I did not see this one coming. Rick Santelli, an on-air editor for CNBC, offered up a suggestion on how COVID-19 could be handled in the U.S. in order to minimize the damage being done to the American economy – just give the coronavirus to everyone and be done with it.
Yes, really, that is Santelli’s idea of dealing with the market’s panic over the growing epidemic. He was asked about the catalyst of recent chaos on Wall Street during an appearance on CNBC’s The Exchange. He responded by saying, “The catalyst? Just watch your local news. There’s your catalyst.” CNBC anchor Kelly Evans agreed with Santelli’s conclusion that the coronavirus is disrupting the stock market, saying “True.” And then Santelli elaborated on his opinion.
Santelli continued: “Of course, people are getting nervous. And listen, I’m not a doctor. I’m not a doctor. All I know is, think about how the world would be if you tried to quarantine everybody because of the generic-type flu. Now I’m not saying this is the generic-type flu. But maybe we’d be just better off if we gave it to everybody, and then in a month it would be over because the mortality rate of this probably isn’t going to be any different if we did it that way than the long-term picture, but the difference is we’re wreaking havoc on global and domestic economies.”
Adding to the craziness of this exchange is the fact that Ms. Evans isn’t phased at all about what she just heard from Santelli – she agrees with his theory that the spreading outbreak of the coronavirus is causing a panic on Wall Street and then she doesn’t challenge his suggestion that everyone should just be infected so that COVID-19 could run its course. She just went on with a standard question about the markets.
It’s all very 2020, isn’t it? We’ve become accustomed to some really bizarre conversations on our television screens but have we reached a point where the suggestion that the population of the United States is given a potentially deadly virus in order to save the stock market is not even questioned? You don’t have to be a CNBC anchor to come up with some fairly easy follow-up questions to that kind of madness. How would any of that even work? What about the health care system in our country? It would be overwhelmed. Those that we count on to care for the people infected – the medical professionals – would be ill, too. None of it makes any sense.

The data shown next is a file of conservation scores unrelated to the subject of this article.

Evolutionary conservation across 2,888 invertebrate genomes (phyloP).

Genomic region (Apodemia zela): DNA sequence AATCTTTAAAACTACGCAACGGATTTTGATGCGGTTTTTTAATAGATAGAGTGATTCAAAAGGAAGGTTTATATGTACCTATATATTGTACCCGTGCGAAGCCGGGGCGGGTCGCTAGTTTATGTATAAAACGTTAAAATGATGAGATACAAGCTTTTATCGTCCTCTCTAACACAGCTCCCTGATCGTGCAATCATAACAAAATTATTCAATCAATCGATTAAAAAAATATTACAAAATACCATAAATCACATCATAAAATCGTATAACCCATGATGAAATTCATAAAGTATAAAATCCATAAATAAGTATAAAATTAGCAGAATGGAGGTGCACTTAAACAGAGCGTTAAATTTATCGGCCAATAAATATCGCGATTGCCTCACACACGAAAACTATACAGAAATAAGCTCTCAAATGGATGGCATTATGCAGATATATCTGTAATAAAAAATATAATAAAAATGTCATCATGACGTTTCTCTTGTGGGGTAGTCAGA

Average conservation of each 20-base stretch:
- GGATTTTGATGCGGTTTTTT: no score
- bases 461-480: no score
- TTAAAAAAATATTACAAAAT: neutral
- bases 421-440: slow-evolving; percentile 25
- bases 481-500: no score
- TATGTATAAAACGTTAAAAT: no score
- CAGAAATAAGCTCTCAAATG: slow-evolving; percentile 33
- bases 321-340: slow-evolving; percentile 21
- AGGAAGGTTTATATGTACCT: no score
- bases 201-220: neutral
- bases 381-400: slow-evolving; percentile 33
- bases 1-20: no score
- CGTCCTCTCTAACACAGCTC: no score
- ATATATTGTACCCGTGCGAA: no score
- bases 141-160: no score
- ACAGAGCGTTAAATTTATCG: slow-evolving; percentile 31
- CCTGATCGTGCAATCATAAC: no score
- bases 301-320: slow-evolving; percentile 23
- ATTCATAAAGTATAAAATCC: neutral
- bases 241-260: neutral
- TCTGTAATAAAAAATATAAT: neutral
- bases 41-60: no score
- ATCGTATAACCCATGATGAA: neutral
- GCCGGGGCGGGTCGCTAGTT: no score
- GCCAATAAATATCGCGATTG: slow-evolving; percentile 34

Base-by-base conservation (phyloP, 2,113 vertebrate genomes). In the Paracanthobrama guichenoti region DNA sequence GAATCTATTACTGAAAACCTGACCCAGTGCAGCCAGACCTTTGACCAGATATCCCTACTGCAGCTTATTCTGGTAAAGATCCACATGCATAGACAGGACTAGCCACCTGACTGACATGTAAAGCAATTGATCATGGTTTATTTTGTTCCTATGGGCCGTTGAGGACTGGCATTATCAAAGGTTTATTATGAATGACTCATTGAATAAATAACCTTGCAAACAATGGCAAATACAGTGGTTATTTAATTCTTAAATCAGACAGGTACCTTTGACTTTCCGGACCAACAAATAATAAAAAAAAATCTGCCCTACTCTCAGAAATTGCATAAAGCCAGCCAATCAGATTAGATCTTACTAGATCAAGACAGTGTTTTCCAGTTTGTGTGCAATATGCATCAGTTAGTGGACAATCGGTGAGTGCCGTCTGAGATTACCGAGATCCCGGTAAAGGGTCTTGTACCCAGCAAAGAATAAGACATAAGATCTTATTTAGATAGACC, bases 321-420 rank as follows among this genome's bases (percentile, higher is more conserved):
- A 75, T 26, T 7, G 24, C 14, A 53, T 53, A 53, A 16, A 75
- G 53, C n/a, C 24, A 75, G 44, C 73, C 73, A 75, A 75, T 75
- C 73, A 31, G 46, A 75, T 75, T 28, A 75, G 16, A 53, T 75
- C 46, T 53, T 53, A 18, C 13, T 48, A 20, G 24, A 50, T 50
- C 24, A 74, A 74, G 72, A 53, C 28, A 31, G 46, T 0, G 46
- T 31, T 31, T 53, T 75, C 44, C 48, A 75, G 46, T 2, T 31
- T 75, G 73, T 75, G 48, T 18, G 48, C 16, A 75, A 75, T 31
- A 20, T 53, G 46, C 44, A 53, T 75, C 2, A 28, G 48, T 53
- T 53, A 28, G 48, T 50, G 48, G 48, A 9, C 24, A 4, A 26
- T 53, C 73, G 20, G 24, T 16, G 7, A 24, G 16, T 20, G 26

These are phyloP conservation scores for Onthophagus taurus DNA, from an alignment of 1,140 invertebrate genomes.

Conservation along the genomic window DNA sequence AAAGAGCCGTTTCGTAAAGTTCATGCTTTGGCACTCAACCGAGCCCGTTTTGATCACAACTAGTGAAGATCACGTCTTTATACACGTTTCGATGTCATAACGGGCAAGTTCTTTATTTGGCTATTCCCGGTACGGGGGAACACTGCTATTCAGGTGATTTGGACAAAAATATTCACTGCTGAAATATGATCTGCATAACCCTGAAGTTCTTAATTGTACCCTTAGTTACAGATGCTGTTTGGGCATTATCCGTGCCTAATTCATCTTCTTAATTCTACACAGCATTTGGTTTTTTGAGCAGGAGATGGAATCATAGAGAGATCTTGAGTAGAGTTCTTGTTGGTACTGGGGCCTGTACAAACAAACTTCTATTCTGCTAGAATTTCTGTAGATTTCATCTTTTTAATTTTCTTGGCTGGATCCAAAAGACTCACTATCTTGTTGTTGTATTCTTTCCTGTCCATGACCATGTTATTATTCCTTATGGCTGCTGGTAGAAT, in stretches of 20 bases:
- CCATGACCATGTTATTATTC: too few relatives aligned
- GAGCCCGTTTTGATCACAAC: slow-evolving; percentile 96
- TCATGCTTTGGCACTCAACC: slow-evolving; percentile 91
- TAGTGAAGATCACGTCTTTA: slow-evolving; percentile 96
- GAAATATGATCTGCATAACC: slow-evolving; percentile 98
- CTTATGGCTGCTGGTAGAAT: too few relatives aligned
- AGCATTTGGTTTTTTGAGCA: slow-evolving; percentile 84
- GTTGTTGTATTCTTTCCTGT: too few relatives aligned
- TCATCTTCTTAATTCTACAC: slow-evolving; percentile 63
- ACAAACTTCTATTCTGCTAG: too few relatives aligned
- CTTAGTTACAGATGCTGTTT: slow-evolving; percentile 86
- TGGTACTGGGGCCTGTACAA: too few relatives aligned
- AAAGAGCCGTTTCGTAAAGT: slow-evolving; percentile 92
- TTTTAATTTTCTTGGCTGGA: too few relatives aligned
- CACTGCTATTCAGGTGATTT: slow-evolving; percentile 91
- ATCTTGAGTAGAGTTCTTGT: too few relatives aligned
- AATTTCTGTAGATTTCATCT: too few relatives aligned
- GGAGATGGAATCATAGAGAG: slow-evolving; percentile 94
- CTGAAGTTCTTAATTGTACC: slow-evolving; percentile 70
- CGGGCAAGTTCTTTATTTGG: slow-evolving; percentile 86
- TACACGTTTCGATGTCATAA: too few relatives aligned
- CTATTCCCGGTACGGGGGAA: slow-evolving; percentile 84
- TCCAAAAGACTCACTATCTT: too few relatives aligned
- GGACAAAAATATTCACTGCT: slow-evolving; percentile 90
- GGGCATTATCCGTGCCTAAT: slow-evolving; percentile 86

The medical community is working to contain the COVID-19, not spread it. A vaccine for the virus is still not available and may not be for up to a year or more. To suggest that the virus is unleashed onto everyone in the population is insane. The death toll alone would be staggering.
World Health Organization Director-General Tedros Adhanom said Tuesday that the COVID-19 coronavirus has killed 3.4% of those with reported cases, compared to the seasonal flu, which kills far fewer than 1% of those infected.
At that rate, if all 329 million Americans were infected at once, as Santelli suggested, the death toll would top 11 million. Even a fatality rate of 1.4%, which a February New England Journal of Medicine study suggested, based on cases in China, would result in 4.6 million deaths if every American was infected. (One leading epidemiology professor has suggested 40% to 70% of the world’s population will catch it this year, though most will have a mild reaction.)
To put that in perspective, an estimated 16,000 Americans have died from the seasonal flu this year. And the 1918 flu pandemic, in which at least 50 million people died worldwide, killed about 675,000 Americans.
It is very likely that we are on the cusp of a widespread outbreak of COVID-19 in America. Each day we are hearing the numbers grow, though thankfully the numbers remain very low. In my own city, the first two cases were reported Thursday and a case in a surrounding county was reported. People are nervous, even those of us who are trying to remain calm and sensible about the likelihood of infection. COVID-19 is like the flu but it’s worse, it spreads more quickly, and it is more deadly. There is no vaccine as there is for the flu.
Santelli’s off-the-cuff suggestion was irresponsible and unnecessary. If he wanted to offer advice, he should have followed what the medical experts are telling us and reminded everyone of some common-sense methods of prevention. The same measures apply with COVID-19 as they do for the normal cold and flu season: wash your hands with soap and water for 20 seconds, cover your coughs and sneezes (but not with your hands), avoid large crowds, if possible, and get to a doctor if you aren’t feeling well.
I’ll close with this – does Rick Santelli’s name sound familiar? It likely does because he is often referred to as the inspiration for the Tea Party movement. His impassioned rant on the floor of the CME aimed at the Obama administration’s Homeowners Affordability and Stability Plan fired up conservatives to push back and organize against big government bail-outs. He was right then, but he’s dead wrong now.